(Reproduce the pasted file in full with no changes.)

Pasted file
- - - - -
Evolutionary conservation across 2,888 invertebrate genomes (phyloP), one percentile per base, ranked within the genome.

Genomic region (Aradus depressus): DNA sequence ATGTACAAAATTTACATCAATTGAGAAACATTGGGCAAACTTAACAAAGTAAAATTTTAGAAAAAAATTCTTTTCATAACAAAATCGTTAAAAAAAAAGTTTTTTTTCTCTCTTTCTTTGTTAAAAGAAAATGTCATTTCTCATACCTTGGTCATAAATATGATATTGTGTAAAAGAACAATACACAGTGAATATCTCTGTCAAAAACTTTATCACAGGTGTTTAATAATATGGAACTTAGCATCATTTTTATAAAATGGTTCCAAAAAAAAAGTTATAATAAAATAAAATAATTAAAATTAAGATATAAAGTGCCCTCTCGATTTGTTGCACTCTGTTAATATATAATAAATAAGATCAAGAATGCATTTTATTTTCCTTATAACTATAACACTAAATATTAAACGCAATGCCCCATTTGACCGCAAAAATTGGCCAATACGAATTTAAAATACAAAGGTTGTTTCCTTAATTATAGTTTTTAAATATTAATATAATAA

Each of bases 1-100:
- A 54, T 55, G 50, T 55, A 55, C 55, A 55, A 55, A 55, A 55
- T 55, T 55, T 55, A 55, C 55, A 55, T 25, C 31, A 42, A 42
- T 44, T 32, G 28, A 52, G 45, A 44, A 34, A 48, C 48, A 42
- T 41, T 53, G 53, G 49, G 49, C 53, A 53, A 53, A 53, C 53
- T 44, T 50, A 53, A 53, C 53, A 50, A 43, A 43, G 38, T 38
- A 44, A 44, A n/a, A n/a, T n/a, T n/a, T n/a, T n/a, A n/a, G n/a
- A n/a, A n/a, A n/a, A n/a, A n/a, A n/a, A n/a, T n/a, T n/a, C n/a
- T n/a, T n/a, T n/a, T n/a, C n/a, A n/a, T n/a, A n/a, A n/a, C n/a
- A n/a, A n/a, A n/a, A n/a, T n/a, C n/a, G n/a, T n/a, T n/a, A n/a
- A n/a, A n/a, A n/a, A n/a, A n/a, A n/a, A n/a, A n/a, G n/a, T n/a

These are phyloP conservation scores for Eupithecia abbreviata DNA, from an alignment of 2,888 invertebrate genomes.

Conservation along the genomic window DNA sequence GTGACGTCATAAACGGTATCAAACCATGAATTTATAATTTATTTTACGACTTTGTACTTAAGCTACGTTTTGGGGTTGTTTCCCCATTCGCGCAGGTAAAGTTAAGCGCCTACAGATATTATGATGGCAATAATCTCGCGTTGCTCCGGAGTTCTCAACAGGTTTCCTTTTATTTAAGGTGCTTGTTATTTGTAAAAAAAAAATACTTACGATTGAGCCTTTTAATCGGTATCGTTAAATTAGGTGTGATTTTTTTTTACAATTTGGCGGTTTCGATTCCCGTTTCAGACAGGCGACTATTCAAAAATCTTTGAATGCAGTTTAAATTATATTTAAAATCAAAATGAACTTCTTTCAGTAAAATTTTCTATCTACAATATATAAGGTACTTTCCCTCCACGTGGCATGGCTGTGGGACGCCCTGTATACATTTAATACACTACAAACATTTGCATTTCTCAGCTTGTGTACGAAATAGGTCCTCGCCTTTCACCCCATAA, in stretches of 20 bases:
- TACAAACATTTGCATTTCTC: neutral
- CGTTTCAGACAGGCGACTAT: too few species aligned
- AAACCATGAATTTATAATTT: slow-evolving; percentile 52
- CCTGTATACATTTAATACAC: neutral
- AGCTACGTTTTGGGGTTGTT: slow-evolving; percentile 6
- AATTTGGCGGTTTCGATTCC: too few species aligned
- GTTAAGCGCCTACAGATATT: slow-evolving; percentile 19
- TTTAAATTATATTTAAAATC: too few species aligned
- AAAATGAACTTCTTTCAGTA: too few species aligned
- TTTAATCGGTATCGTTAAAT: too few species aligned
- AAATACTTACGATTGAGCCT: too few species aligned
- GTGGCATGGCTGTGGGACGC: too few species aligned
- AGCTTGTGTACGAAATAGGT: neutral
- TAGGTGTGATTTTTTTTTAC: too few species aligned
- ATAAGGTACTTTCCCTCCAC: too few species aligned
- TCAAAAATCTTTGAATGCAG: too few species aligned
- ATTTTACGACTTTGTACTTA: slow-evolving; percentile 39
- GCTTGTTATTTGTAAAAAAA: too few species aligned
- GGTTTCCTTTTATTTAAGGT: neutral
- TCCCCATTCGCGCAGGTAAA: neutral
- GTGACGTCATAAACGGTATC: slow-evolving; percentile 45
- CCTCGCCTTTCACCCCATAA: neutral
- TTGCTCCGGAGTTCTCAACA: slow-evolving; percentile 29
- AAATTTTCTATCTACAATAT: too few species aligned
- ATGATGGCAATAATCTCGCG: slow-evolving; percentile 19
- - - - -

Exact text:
Evolutionary conservation across 2,888 invertebrate genomes (phyloP), one percentile per base, ranked within the genome.

Genomic region (Aradus depressus): DNA sequence ATGTACAAAATTTACATCAATTGAGAAACATTGGGCAAACTTAACAAAGTAAAATTTTAGAAAAAAATTCTTTTCATAACAAAATCGTTAAAAAAAAAGTTTTTTTTCTCTCTTTCTTTGTTAAAAGAAAATGTCATTTCTCATACCTTGGTCATAAATATGATATTGTGTAAAAGAACAATACACAGTGAATATCTCTGTCAAAAACTTTATCACAGGTGTTTAATAATATGGAACTTAGCATCATTTTTATAAAATGGTTCCAAAAAAAAAGTTATAATAAAATAAAATAATTAAAATTAAGATATAAAGTGCCCTCTCGATTTGTTGCACTCTGTTAATATATAATAAATAAGATCAAGAATGCATTTTATTTTCCTTATAACTATAACACTAAATATTAAACGCAATGCCCCATTTGACCGCAAAAATTGGCCAATACGAATTTAAAATACAAAGGTTGTTTCCTTAATTATAGTTTTTAAATATTAATATAATAA

Each of bases 1-100:
- A 54, T 55, G 50, T 55, A 55, C 55, A 55, A 55, A 55, A 55
- T 55, T 55, T 55, A 55, C 55, A 55, T 25, C 31, A 42, A 42
- T 44, T 32, G 28, A 52, G 45, A 44, A 34, A 48, C 48, A 42
- T 41, T 53, G 53, G 49, G 49, C 53, A 53, A 53, A 53, C 53
- T 44, T 50, A 53, A 53, C 53, A 50, A 43, A 43, G 38, T 38
- A 44, A 44, A n/a, A n/a, T n/a, T n/a, T n/a, T n/a, A n/a, G n/a
- A n/a, A n/a, A n/a, A n/a, A n/a, A n/a, A n/a, T n/a, T n/a, C n/a
- T n/a, T n/a, T n/a, T n/a, C n/a, A n/a, T n/a, A n/a, A n/a, C n/a
- A n/a, A n/a, A n/a, A n/a, T n/a, C n/a, G n/a, T n/a, T n/a, A n/a
- A n/a, A n/a, A n/a, A n/a, A n/a, A n/a, A n/a, A n/a, G n/a, T n/a

These are phyloP conservation scores for Eupithecia abbreviata DNA, from an alignment of 2,888 invertebrate genomes.

Conservation along the genomic window DNA sequence GTGACGTCATAAACGGTATCAAACCATGAATTTATAATTTATTTTACGACTTTGTACTTAAGCTACGTTTTGGGGTTGTTTCCCCATTCGCGCAGGTAAAGTTAAGCGCCTACAGATATTATGATGGCAATAATCTCGCGTTGCTCCGGAGTTCTCAACAGGTTTCCTTTTATTTAAGGTGCTTGTTATTTGTAAAAAAAAAATACTTACGATTGAGCCTTTTAATCGGTATCGTTAAATTAGGTGTGATTTTTTTTTACAATTTGGCGGTTTCGATTCCCGTTTCAGACAGGCGACTATTCAAAAATCTTTGAATGCAGTTTAAATTATATTTAAAATCAAAATGAACTTCTTTCAGTAAAATTTTCTATCTACAATATATAAGGTACTTTCCCTCCACGTGGCATGGCTGTGGGACGCCCTGTATACATTTAATACACTACAAACATTTGCATTTCTCAGCTTGTGTACGAAATAGGTCCTCGCCTTTCACCCCATAA, in stretches of 20 bases:
- TACAAACATTTGCATTTCTC: neutral
- CGTTTCAGACAGGCGACTAT: too few species aligned
- AAACCATGAATTTATAATTT: slow-evolving; percentile 52
- CCTGTATACATTTAATACAC: neutral
- AGCTACGTTTTGGGGTTGTT: slow-evolving; percentile 6
- AATTTGGCGGTTTCGATTCC: too few species aligned
- GTTAAGCGCCTACAGATATT: slow-evolving; percentile 19
- TTTAAATTATATTTAAAATC: too few species aligned
- AAAATGAACTTCTTTCAGTA: too few species aligned
- TTTAATCGGTATCGTTAAAT: too few species aligned
- AAATACTTACGATTGAGCCT: too few species aligned
- GTGGCATGGCTGTGGGACGC: too few species aligned
- AGCTTGTGTACGAAATAGGT: neutral
- TAGGTGTGATTTTTTTTTAC: too few species aligned
- ATAAGGTACTTTCCCTCCAC: too few species aligned
- TCAAAAATCTTTGAATGCAG: too few species aligned
- ATTTTACGACTTTGTACTTA: slow-evolving; percentile 39
- GCTTGTTATTTGTAAAAAAA: too few species aligned
- GGTTTCCTTTTATTTAAGGT: neutral
- TCCCCATTCGCGCAGGTAAA: neutral
- GTGACGTCATAAACGGTATC: slow-evolving; percentile 45
- CCTCGCCTTTCACCCCATAA: neutral
- TTGCTCCGGAGTTCTCAACA: slow-evolving; percentile 29
- AAATTTTCTATCTACAATAT: too few species aligned
- ATGATGGCAATAATCTCGCG: slow-evolving; percentile 19